Last week, there was some good news in the agricultural sector, with the Dangote Group announcing resumption of work at its Tomato Processing Plant at Kadawa, Kano State. Activities at the plant had been suspended for about two years due to lack of raw tomatoes and inability to reach an agreement with local farmers over price. The plant, which is the biggest in Africa, suspended production barely one year and five months after it was launched. The factory has a capacity of 1,200 metric tons of tomato paste daily.
The firm's Managing Director Abdulkarim Kaita said in Kano, "Our major challenge is getting the tomato that would be sufficient for our daily production. The last time, local tomato growers could not meet our production demand. We also could not agree with the farmers on the price of tomato per basket." He said the company now has a new deal with the farmers where the factory will buy raw tomatoes at prices pegged to the price in local markets. He said Dangote Group is also developing a special tomato strain on its farms that could yield 60 tons per hectare, compared to local farmers' yield of 10 tons per hectare.
We congratulate the Dangote Group for reviving the plant, as the importance of such a company in this country cannot be overemphasised. The plant should be a source of pride to Nigeria. Efforts should be made, therefore, to ensure that it does not suspend activities again. For several years, the federal government has talked about banning tomato paste importation as a means of encouraging local production and also boosting our foreign exchange earnings. But it has not been able to do so because of the unavailability of enough locally produced tomato paste. This plant can help it achieve that goal. If the company is producing at maximum capacity and able to provide the needed tomato paste, then there will be no need to import the product.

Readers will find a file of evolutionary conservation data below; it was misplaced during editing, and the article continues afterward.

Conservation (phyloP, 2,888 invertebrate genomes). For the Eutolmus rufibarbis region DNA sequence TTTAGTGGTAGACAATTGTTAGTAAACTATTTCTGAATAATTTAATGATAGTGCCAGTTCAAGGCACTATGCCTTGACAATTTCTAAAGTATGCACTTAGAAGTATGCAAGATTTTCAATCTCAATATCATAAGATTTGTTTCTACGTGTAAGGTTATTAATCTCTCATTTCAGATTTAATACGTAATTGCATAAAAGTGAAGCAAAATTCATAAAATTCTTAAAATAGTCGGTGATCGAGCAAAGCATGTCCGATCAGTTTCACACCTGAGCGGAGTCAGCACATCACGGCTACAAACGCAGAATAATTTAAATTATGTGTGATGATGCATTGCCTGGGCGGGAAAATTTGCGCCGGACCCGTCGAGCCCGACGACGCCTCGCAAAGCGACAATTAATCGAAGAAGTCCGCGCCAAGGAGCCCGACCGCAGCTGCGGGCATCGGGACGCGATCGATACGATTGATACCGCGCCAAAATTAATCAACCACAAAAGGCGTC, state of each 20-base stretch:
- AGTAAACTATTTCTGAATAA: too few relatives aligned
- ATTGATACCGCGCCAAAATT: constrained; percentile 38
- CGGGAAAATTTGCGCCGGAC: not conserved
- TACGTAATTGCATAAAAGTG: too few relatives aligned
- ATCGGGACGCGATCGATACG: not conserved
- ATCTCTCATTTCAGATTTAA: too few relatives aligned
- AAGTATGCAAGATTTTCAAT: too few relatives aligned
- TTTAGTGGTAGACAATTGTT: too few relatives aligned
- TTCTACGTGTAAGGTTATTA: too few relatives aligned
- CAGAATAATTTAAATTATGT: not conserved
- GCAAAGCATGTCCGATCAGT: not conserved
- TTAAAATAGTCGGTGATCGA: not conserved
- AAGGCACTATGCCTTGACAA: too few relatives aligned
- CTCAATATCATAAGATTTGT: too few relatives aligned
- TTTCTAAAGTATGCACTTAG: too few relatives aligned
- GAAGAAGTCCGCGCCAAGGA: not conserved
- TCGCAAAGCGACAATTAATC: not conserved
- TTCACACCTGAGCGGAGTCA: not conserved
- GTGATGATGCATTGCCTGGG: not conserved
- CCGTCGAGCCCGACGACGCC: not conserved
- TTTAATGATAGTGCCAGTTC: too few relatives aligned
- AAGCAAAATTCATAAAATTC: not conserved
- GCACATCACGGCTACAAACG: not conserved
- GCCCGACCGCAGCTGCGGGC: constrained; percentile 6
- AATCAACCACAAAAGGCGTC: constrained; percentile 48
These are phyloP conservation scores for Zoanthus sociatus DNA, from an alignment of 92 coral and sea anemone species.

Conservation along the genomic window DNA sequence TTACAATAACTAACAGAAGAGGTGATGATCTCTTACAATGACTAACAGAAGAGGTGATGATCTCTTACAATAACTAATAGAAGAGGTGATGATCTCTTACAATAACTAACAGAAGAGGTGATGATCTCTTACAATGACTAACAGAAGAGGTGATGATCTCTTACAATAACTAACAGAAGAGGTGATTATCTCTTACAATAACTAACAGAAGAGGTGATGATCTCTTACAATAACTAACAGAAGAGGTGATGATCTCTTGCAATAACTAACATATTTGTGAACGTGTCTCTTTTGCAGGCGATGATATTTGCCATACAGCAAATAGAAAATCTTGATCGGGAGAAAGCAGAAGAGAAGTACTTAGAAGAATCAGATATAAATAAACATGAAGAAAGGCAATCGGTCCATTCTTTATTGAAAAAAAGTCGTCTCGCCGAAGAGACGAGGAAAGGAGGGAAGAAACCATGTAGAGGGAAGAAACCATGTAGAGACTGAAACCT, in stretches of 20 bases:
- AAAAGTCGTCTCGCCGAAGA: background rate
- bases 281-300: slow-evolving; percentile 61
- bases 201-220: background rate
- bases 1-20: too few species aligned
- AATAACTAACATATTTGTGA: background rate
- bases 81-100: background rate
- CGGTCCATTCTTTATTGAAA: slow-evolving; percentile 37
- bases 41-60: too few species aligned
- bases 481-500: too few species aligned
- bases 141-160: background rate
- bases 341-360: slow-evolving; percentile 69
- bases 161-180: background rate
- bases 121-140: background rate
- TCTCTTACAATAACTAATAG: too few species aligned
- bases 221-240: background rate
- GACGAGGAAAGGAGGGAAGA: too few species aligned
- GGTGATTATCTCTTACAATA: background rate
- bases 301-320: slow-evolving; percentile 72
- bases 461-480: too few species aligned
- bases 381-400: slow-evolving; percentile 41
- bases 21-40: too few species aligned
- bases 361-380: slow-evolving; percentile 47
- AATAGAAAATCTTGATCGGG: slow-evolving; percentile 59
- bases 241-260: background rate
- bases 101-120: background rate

Also, tomato farmers in Nigeria have a problem of wastage during the harvest season due to lack of storage facilities. A lot of tomato is wasted during the harvest season, only for it to become scarce and costly in the wet season. This company can now buy up the products from local farmers and transform it to tomato paste. It is a win- win situation for both farmers and the company. With that, more people can be encouraged to go into farming as the fear of not recouping their capital due to non-availability of market will no longer be there.
It will also help to tackle the major problem of unemployment as a lot of people will be needed to manage the equipment in the company and handle the various sectors. The Dangote Group is doing a lot to boost industrialisation in the country and we commend it for its efforts. We also urge more individuals to emulate the Group, but as we all know there is a limit to how much one company can achieve in a country as large as ours. To sustain a company of this magnitude for it to operate at maximum capacity and produce items for about 198 million people, the federal government needs to intervene either through the Bank of Industry or the Bank of Agriculture, so that it would have the funds to purchase the necessary materials and even engage in large scale farming.
We have the land and the weather to grow tomato, so there is no reason why there should be scarcity of the raw material for tomato paste. All that is needed is support. Nigeria is in need of several of such companies, but they will have to be assisted by the federal government to succeed and indeed carter to the needs of citizens. If we want to address the issue of importation of food items, then mechanised farming must be emphasised. It is not enough to mouth banning of importation if alternatives are not provided.